Franschhoek is internationally known and loved as a food and wine destination. It’s to this historic valley, with her lush carpeting of vineyards and indigenous Fynbos flora, that people from all corners of the country and, actually, the world travel to experience fine food and wines to rival the best. “Foodie destination” is one sobriquet for Franschhoek; “wine heaven” is another and a personal favourite of mine.
Once every year, the Cape Winelands District Municipality stages an educational trip for the media in an effort to highlight an aspect of the Franschhoek Wine Valley that makes it so damned attractive. This year, the theme was health and wellness. You see, Franschhoek offers pampering for so much more than just the stomach. From the indigenous medicinal herb garden to the Santé Wellness Retreat and Spa, there is much tranquillity and serenity to be found within the valley’s secret, tucked-away places and we spent a blissful day exploring them all!
Franschhoek’s Medicinal Herb Garden
Secreted away in plain sight on Franschhoek’s main road is this serene oasis where everything grown has medicinal and/or therapeutic applications. More than 47 different species of mostly indigenous medicinal herbs and plants grow here and, aside from just being incredibly interesting to meander through, importantly preserves indigenous medicinal lore and culture.
Yuda James, a shy man with a deep connection to nature, showed us around the lightly fragrant garden, introducing us to its inhabitants, from the pom pom tree, which is used to treat colic in infants, as well as coughs, colds, and fever to the cannabis plant, which, while maligned for its intoxicating effects, proffers a vast medicine cabinet of applications, including potential treatment for cancer.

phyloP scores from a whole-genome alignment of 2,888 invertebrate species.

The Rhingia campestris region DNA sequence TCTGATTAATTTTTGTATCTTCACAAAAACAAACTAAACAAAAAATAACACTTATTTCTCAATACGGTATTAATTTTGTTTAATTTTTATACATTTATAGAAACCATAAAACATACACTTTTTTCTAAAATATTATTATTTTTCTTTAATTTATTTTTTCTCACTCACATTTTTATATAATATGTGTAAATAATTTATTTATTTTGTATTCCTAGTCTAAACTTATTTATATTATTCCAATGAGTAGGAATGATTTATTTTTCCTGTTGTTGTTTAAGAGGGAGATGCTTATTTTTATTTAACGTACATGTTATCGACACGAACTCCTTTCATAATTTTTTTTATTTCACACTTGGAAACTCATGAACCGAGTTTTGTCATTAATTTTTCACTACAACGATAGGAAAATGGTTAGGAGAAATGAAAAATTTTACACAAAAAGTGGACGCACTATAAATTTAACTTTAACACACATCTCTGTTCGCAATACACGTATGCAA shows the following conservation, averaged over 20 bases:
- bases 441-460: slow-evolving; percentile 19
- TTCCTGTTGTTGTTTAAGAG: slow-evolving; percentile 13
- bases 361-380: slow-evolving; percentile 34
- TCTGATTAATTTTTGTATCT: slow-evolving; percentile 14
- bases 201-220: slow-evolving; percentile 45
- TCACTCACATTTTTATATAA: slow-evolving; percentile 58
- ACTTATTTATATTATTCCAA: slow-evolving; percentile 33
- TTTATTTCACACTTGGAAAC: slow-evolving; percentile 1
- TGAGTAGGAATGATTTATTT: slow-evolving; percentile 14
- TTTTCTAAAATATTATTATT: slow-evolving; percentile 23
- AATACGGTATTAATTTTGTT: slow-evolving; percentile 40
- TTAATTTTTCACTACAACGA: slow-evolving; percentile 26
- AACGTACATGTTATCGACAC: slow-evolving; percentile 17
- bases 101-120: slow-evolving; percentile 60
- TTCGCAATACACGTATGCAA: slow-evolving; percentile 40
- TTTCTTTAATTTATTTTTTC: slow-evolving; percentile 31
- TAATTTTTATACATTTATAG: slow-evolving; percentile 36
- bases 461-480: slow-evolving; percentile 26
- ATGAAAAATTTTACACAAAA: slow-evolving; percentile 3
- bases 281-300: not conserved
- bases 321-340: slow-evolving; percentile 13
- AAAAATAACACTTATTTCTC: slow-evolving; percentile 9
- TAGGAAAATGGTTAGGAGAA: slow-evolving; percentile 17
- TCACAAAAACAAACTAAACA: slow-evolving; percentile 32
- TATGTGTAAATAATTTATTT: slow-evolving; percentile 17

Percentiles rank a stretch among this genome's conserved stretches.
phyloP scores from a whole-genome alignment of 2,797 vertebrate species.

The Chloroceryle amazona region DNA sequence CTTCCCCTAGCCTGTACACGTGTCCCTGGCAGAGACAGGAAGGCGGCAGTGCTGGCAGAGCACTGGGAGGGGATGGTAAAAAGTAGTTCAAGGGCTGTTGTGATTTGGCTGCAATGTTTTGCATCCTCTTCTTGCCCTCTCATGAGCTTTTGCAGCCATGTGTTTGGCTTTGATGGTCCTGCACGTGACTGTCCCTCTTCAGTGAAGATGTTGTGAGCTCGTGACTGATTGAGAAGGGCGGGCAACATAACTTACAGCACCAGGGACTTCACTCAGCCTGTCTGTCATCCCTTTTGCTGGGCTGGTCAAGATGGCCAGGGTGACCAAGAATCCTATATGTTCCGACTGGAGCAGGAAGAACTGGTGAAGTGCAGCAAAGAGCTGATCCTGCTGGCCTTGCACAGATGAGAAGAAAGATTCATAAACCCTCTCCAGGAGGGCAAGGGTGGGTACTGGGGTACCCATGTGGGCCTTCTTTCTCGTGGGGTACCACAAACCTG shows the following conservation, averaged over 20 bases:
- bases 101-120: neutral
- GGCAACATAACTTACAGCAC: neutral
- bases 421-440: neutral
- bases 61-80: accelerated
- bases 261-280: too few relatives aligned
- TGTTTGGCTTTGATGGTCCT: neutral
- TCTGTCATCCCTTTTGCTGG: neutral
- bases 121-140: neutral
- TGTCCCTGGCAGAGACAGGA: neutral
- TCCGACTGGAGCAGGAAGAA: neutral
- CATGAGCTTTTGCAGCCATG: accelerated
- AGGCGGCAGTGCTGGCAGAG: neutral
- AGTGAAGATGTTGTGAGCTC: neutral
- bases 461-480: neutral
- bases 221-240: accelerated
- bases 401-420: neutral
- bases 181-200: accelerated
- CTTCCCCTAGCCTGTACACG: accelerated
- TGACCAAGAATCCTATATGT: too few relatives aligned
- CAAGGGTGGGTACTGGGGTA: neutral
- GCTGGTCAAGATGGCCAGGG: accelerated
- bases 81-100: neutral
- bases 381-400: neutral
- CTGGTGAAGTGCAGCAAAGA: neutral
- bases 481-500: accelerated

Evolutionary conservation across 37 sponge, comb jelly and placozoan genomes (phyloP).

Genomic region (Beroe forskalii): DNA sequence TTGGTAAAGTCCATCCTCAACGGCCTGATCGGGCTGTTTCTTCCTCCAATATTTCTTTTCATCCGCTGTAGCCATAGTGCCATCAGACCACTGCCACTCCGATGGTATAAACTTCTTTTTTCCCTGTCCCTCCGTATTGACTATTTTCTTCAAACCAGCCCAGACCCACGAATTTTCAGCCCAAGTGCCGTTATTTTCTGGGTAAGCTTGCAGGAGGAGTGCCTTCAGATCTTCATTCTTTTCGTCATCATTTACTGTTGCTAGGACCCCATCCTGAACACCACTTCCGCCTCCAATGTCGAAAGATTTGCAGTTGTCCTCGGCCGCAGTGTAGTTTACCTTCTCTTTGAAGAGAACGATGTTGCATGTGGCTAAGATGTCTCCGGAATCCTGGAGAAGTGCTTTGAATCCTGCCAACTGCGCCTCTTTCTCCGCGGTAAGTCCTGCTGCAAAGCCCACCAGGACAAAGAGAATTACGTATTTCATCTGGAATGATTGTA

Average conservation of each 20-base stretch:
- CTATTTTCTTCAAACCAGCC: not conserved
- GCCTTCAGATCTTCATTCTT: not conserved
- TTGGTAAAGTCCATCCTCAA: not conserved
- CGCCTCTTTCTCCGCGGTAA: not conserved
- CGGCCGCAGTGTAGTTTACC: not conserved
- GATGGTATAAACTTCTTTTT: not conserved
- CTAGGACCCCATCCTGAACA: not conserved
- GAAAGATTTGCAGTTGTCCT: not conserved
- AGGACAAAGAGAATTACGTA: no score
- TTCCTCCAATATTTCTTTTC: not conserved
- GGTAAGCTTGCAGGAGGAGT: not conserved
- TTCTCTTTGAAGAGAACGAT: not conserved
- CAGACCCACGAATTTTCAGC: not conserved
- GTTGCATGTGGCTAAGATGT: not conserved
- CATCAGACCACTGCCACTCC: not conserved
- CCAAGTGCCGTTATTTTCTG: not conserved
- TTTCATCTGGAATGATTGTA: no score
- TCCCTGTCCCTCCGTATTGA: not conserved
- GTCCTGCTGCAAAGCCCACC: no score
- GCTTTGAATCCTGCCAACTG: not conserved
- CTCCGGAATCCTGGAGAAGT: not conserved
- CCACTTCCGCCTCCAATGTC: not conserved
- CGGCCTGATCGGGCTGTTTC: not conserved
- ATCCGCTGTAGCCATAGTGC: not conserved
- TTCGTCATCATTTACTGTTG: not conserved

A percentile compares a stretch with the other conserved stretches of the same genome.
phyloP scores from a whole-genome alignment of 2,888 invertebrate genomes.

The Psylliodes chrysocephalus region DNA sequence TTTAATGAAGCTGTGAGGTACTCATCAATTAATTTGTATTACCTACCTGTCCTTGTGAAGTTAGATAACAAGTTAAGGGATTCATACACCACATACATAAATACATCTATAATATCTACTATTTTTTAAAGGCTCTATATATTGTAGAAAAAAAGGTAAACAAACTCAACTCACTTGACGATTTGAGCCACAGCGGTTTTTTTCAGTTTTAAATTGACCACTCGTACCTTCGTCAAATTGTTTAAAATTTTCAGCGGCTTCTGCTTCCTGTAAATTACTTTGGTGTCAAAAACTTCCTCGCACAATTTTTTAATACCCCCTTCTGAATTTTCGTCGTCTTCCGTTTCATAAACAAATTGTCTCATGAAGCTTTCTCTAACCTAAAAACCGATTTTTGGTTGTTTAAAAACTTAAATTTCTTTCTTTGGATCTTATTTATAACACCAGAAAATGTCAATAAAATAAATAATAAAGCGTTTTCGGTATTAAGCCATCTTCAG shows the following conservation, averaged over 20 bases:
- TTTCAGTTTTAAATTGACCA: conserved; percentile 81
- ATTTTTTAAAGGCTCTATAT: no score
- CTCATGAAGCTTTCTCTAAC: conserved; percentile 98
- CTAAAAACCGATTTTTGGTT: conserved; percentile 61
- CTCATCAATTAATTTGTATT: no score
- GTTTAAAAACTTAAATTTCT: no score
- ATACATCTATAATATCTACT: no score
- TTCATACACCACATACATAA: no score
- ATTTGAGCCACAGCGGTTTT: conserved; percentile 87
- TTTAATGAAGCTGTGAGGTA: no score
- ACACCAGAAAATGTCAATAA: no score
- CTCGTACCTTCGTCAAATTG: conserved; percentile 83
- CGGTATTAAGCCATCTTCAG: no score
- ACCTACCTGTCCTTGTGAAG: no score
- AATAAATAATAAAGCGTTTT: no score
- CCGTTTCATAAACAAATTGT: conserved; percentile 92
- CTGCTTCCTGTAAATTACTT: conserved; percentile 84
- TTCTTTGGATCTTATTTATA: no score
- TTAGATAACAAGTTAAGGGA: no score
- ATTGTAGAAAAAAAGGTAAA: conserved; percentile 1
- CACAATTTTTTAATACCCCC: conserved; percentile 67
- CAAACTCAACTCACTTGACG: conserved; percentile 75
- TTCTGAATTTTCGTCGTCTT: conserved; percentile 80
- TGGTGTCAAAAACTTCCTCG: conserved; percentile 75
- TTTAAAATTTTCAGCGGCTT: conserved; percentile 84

We even had a nip of freshly brewed buchu water, which was bitter but brightly floral and herbaceous and so, I imagine, quite lovely with a little juice (or G&T, if I’m honest).
Tea Tasting at Anthonij Rupert Wyne
The next stop on the itinerary was Anthonij Rupert Wyne, a vast wine estate of heart-breaking beauty and the Cape of Good Hope wine range (made exclusively from grapes from vines older than 40 years) that holds a permanent place in my heart. Of course, the day’s activities pivoted on health and wellness and so our agenda was to experience an offering outside of the usual wine tasting: a rooibos tea tasting hosted in the dining room of the beautifully preserved manor house.
Dressed in antique furniture and unique artworks that depict everyday life of a bygone era in the winelands, Anthonij Rupert’s manor house gives visitors a real feel for what life must have been like here 200 years ago. Stepping into the cool embrace of this historic home is like stepping into another dimension and we could all but feel the ebb and pulse of the lives that have been lived within its walls. But by far the “trippiest” of all its attractions is a note scrawled into the window glass by previous owner Mrs Ede de Villiers (dated 1833), using the diamond on her ring. Apparently, vandalism is a long-standing tradition of even the most civilised of society’s factions.
Feeling sufficiently time-travelled, we sat down to a tasting of four rooibos teas and a taste test of their high tea experience, which goes for R195 per person and includes tea, bubbly, or coffee. Anthonij Rupert, while known for its wine, is attempting (and succeeding) to cater to a broader audience of families with children and even expecting mothers, who can’t very well participate in the wine tasting. And so, a rooibos tea tasting is a lovely activity for those who can’t or don’t want to drink wine but who would also like to participate in some way. It’s also very delicious, with the tangerine and ginger infused rooibos being the clear winner of the day.
We then took a slow stroll through the impressive herb garden with its 36 different medicinal and culinary herbs. Unfortunately for me, the gardeners were in attendance; otherwise I might have pilfered a few sprigs of rosemary, basil, and oregano.